A ring of bombé form composed of pavé-set diamonds and rubies; mounted in platinum and yellow gold, with French assay marks

  • Diamonds, total weighing approximately 4.5 carats
  • Rubies, total weighing approximately 6 carats
  • Marks: Cartier Paris and numbered
  • Measurements: 1 inch x 1 1/8 x 7/16 inches
  • Ring size: 6 3/4

Additional cataloguing


  1. Coleno, Nadine. Amazing Cartier: Jewelry Design since 1937. Paris: Flammarion, 2009, p. 114.



Cartier was founded in Paris in 1847 by Louis-François Cartier. His three grandsons, Louis, Pierre, and Jacques, built the house into a famous international jewelry empire serving royalty, Hollywood stars, and socialites. Cartier has created some of the most important jewelry and objects of art of the twentieth century with many iconic designs such as mystery clocks, Tutti Frutti jewelry and the Panthère line. In 1983, The Cartier Collection was established with the objective of acquiring important pieces that trace the firm’s artistic evolution. Today, Cartier has 200 stores in 125 countries.



In 1933 Jeanne Toussaint, a visionary with superb taste, took over as director of the luxury jewelry department at Cartier. She moved the company away from the structured jewels of the Art Deco and created colorful, oversized pieces that brought playfulness to the dark times of World War II. Toussaint remained deeply connected to the design roots of the company—after all she was the inspiration for the panthère—and looked back at previous forms, reviving Chimeras and panthers with modern materials and design. She enjoyed oversized cocktail rings, and an early version of a half-and-half ring in diamonds and rubies appeared in Vogue in 1937 and in Femina in 1947. It was again featured on the cover of Vogue in 1956 along with a set of Cartier jewelry. Toussaint’s exploration of unusual rings was iconic and four of her oversized ring designs were the central feature of a Harper’s Bazaar cover in 1947. The description read “First view of fine rings from Paris . . . New altitudinous dimension for a ring and the hand that wears it.”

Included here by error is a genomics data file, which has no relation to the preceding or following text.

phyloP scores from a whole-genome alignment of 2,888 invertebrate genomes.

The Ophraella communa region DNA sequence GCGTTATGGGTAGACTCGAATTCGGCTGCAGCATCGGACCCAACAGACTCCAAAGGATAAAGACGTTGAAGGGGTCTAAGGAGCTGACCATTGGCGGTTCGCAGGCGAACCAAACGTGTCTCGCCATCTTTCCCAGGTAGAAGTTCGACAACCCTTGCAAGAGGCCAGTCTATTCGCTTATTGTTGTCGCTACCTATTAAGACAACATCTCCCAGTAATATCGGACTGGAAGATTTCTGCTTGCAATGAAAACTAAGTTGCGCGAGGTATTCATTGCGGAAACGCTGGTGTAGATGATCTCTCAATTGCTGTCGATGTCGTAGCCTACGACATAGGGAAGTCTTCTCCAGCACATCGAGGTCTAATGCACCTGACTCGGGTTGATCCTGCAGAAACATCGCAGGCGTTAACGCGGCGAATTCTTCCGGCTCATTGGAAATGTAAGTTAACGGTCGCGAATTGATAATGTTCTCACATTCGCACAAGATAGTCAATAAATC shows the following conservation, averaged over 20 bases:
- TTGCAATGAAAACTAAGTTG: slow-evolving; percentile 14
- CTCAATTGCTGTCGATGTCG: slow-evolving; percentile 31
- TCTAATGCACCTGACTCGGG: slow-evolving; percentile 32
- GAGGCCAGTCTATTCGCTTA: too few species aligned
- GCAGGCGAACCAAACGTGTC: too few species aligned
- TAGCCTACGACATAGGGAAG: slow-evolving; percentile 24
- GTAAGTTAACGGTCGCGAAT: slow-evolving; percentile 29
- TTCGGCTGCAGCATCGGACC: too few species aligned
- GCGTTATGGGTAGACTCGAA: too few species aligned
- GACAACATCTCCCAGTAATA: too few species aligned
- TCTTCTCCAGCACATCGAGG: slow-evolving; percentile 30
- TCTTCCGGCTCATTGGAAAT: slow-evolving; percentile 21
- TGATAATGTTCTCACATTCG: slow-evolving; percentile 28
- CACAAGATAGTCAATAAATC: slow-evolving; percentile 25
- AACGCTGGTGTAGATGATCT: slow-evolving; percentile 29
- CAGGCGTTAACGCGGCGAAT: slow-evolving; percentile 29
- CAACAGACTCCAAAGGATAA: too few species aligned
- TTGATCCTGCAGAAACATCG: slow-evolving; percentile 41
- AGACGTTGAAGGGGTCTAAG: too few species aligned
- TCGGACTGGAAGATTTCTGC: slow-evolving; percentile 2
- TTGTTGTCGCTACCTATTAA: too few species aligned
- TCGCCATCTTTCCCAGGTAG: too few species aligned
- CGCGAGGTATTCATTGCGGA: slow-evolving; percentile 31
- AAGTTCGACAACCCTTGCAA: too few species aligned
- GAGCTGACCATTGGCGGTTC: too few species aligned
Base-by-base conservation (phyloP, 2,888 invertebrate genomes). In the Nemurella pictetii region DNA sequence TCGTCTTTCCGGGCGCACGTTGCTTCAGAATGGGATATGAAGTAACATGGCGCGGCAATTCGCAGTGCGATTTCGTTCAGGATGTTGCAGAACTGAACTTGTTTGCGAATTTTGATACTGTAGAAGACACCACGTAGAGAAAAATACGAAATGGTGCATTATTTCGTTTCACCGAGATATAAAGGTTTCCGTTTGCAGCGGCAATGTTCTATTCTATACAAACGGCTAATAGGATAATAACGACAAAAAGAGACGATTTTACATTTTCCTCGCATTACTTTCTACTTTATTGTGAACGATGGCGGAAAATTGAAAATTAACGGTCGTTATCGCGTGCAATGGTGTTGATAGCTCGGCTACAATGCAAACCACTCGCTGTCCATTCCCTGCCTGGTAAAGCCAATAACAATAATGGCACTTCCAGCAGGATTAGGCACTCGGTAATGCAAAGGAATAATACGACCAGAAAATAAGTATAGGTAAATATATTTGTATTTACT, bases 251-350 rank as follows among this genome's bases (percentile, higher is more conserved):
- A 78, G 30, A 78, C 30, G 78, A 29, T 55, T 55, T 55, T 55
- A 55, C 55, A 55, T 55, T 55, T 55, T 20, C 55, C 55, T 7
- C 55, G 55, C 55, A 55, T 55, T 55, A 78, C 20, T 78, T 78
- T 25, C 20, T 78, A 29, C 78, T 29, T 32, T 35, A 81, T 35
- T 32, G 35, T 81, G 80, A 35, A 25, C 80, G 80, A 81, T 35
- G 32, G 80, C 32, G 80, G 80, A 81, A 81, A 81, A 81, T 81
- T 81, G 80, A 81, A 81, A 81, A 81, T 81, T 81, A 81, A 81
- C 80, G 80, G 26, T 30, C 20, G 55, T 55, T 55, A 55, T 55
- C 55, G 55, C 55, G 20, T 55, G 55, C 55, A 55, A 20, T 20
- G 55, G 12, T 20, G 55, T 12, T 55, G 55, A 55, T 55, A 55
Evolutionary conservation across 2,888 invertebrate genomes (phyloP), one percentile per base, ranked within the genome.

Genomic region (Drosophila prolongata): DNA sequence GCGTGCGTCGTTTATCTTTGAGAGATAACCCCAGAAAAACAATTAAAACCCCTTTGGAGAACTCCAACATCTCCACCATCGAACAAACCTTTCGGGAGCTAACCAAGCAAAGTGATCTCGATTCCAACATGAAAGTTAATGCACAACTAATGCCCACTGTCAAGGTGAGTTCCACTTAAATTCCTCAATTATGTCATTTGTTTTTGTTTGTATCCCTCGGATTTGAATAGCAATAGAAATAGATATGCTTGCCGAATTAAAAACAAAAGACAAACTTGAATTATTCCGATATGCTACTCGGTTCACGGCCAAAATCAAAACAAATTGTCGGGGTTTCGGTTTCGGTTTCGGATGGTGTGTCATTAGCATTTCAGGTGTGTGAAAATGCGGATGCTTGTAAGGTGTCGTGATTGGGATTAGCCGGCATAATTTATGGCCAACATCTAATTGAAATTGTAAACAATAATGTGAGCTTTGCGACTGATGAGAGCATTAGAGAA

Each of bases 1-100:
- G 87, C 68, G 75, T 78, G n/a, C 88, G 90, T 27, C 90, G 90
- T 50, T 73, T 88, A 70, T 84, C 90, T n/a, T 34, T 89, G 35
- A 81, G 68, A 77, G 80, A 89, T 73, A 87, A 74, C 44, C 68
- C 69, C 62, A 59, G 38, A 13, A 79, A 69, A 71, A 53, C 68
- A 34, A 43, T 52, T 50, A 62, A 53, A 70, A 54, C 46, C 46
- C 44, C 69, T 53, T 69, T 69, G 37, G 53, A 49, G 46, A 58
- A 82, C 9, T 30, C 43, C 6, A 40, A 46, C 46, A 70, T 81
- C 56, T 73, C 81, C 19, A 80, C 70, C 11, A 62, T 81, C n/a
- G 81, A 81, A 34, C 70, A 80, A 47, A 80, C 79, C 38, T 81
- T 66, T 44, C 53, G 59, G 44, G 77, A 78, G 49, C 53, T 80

By the 1950s, cocktail rings had become bold, colorful, and oversized—they were meant to draw attention to the hand as it rested on the stem of a fluted glass or held a beaded purse against a biased cut silk dress. The idea of a bold statement ring had become popular in the 1920s, when women seized social freedoms and began to work outside the home, take up sports, and socialize at nightclubs. Toussaint expanded on the idea of the cocktail ring, creating half-and-half gem-set pieces first in diamond and ruby, then in diamond and yellow-diamond combination. In later decades, similar rings were made with diamonds and carved coral or lapis lazuli. This style of ring became an iconic Cartier design for decades.

In a subtle and wonderful design move, the coolness of the colorless diamonds is heightened by white gold, while the warmth of the rubies is accented by yellow gold. This iconic ring, celebrated by top fashion magazines would be a wearable and coveted addition to any collection.

A diamond and ruby bombé ring by Cartier featured in Vogue, 1937.

A ruby and diamond bombé Cartier ring in Femina, 1947.

The cover of Vogue, November 1956, with a suite of Cartier ruby and diamond jewelry, including a bombe ring.

A close up showing the ruby and diamond ring by Cartier.